Cambodian Kickboxers Switched Codes Ahead of Gold Medal

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Touch Rachhan wears his gold medal for kickboxing in a photo with the Cambodian delegation for the Southeast Asia Games in Vietnam on May 15, 2022. (Supplied)

The ongoing Southeast Asian Games in Vietnam were only the second time Cambodian athletes competed at the games in kickboxing, and the fighters had to learn to avoid using their elbows and knees — as they were trained in another sport, local martial art kun khmer.

Kickboxer Touch Rachhan won Cambodia’s first gold in these SEA Games late last week, while other Cambodian athletes also earned three silvers and one bronze in the sport.

“They came from kun khmer. They are good athletes in kun khmer and we made some changes in order to meet the conditions and techniques as required,” said Heng Sokharn, president of the Cambodian Kickboxing Federation.

The key change was to stop using elbows and knees for hitting, Sokharn said. The athletes trained under the new requirements for a year and a half, the federation hoped for as many as three gold medals.

“Our athletes did well because our athletes already had the potential,” he said. “When they commit their hearts for national pride, they will do well.”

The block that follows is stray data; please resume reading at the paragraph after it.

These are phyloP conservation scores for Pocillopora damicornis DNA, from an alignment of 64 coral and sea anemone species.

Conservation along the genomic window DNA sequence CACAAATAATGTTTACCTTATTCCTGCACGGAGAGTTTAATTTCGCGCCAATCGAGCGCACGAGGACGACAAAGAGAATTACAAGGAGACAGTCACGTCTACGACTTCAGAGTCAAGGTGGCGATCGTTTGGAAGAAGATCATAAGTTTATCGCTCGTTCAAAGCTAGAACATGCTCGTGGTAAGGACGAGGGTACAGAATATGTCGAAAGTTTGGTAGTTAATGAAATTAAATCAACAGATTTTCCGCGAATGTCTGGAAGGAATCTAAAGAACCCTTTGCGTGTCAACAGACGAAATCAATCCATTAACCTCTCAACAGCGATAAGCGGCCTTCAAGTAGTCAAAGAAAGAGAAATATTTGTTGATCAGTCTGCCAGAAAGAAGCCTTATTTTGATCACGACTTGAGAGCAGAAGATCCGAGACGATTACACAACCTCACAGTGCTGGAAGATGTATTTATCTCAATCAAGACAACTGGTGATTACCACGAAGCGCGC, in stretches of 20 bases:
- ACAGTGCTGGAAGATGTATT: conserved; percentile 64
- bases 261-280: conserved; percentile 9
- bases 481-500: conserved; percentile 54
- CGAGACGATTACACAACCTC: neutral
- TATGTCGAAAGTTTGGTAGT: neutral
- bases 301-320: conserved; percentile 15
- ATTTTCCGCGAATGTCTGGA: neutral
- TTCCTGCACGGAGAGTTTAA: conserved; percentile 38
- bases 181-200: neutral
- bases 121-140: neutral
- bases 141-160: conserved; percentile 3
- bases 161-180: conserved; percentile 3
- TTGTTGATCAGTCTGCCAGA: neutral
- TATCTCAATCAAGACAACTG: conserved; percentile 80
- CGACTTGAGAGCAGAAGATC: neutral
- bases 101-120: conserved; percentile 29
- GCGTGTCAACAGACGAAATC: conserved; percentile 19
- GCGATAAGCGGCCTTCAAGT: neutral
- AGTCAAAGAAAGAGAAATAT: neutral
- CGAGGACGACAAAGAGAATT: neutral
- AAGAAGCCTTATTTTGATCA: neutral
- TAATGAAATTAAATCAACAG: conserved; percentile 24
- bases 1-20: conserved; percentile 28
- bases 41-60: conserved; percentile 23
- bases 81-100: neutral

The previous SEA Games in the Philippines were the first time Cambodian athletes had participated in kickboxing; though Cambodia won three silvers there, the results were underwhelming due to lack of experience, Sokharn said.

This year’s SEA Games — originally scheduled for 2021 but postponed due to Covid-19 — began on Thursday and is due to run another week through May 23.

As of Sunday, Cambodia had won one gold, four silvers and 10 bronze medals, said Nhan Sokvisal, the deputy head of the Cambodian mission. It is a long way below hosts Vietnam — at more than 70 gold medals — but Sokvisal said Cambodia was still awaiting results from petanque, taekwondo, wrestling, boxing, kun khmer and Vietnamese martial art vovinam to try to surpass the previous games’ four gold medals.

Cambodia is also scheduled to host the next iteration of the SEA Games next year. “[We] hope that when we are hosting the game, [I] think it will be good and the result could be better,” Sokvisal said.

Sreu Sreng, a sports journalist for online news outlet Keila Daily, said he had followed kickboxing and kun khmer at this year’s Hanoi games, and the events had been running smoothly. He had been a sports journalist for 10 years, and had seen Cambodia improve in most sports, he said.

For Sokvisal, the Cambodian official, the kickboxing gold had been the great surprise so far in the tournament. “I am excited, and didn’t expect it because with kickboxing we just entered for the second time,” he said.

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